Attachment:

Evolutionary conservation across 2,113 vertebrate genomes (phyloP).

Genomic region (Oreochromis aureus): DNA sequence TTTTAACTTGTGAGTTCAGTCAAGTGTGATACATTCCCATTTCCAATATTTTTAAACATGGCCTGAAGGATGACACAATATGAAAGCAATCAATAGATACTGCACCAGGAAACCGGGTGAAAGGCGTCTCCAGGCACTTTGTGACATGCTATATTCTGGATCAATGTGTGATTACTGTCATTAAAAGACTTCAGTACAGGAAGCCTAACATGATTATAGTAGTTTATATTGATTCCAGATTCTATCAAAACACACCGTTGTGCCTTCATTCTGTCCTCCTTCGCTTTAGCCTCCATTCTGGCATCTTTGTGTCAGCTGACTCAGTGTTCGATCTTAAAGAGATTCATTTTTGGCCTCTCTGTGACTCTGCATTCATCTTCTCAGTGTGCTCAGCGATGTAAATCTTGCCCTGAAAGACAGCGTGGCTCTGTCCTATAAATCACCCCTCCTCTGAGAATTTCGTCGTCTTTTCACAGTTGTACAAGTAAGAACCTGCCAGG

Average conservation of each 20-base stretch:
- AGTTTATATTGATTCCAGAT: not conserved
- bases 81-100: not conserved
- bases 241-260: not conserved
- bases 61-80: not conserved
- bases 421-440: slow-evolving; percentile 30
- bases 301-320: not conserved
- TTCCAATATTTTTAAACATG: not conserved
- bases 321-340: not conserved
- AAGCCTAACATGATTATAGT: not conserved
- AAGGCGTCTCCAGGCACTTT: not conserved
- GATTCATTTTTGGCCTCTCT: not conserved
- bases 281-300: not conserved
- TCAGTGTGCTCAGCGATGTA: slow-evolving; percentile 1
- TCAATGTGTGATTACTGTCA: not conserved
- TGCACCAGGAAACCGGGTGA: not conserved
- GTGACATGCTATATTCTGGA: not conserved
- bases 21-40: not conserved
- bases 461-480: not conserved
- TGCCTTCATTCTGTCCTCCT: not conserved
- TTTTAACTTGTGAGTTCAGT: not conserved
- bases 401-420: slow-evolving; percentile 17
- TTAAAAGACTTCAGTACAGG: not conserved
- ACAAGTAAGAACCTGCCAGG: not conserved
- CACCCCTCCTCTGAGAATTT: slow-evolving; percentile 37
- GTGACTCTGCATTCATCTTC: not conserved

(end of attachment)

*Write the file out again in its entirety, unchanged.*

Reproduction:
Evolutionary conservation across 2,113 vertebrate genomes (phyloP).

Genomic region (Oreochromis aureus): DNA sequence TTTTAACTTGTGAGTTCAGTCAAGTGTGATACATTCCCATTTCCAATATTTTTAAACATGGCCTGAAGGATGACACAATATGAAAGCAATCAATAGATACTGCACCAGGAAACCGGGTGAAAGGCGTCTCCAGGCACTTTGTGACATGCTATATTCTGGATCAATGTGTGATTACTGTCATTAAAAGACTTCAGTACAGGAAGCCTAACATGATTATAGTAGTTTATATTGATTCCAGATTCTATCAAAACACACCGTTGTGCCTTCATTCTGTCCTCCTTCGCTTTAGCCTCCATTCTGGCATCTTTGTGTCAGCTGACTCAGTGTTCGATCTTAAAGAGATTCATTTTTGGCCTCTCTGTGACTCTGCATTCATCTTCTCAGTGTGCTCAGCGATGTAAATCTTGCCCTGAAAGACAGCGTGGCTCTGTCCTATAAATCACCCCTCCTCTGAGAATTTCGTCGTCTTTTCACAGTTGTACAAGTAAGAACCTGCCAGG

Average conservation of each 20-base stretch:
- AGTTTATATTGATTCCAGAT: not conserved
- bases 81-100: not conserved
- bases 241-260: not conserved
- bases 61-80: not conserved
- bases 421-440: slow-evolving; percentile 30
- bases 301-320: not conserved
- TTCCAATATTTTTAAACATG: not conserved
- bases 321-340: not conserved
- AAGCCTAACATGATTATAGT: not conserved
- AAGGCGTCTCCAGGCACTTT: not conserved
- GATTCATTTTTGGCCTCTCT: not conserved
- bases 281-300: not conserved
- TCAGTGTGCTCAGCGATGTA: slow-evolving; percentile 1
- TCAATGTGTGATTACTGTCA: not conserved
- TGCACCAGGAAACCGGGTGA: not conserved
- GTGACATGCTATATTCTGGA: not conserved
- bases 21-40: not conserved
- bases 461-480: not conserved
- TGCCTTCATTCTGTCCTCCT: not conserved
- TTTTAACTTGTGAGTTCAGT: not conserved
- bases 401-420: slow-evolving; percentile 17
- TTAAAAGACTTCAGTACAGG: not conserved
- ACAAGTAAGAACCTGCCAGG: not conserved
- CACCCCTCCTCTGAGAATTT: slow-evolving; percentile 37
- GTGACTCTGCATTCATCTTC: not conserved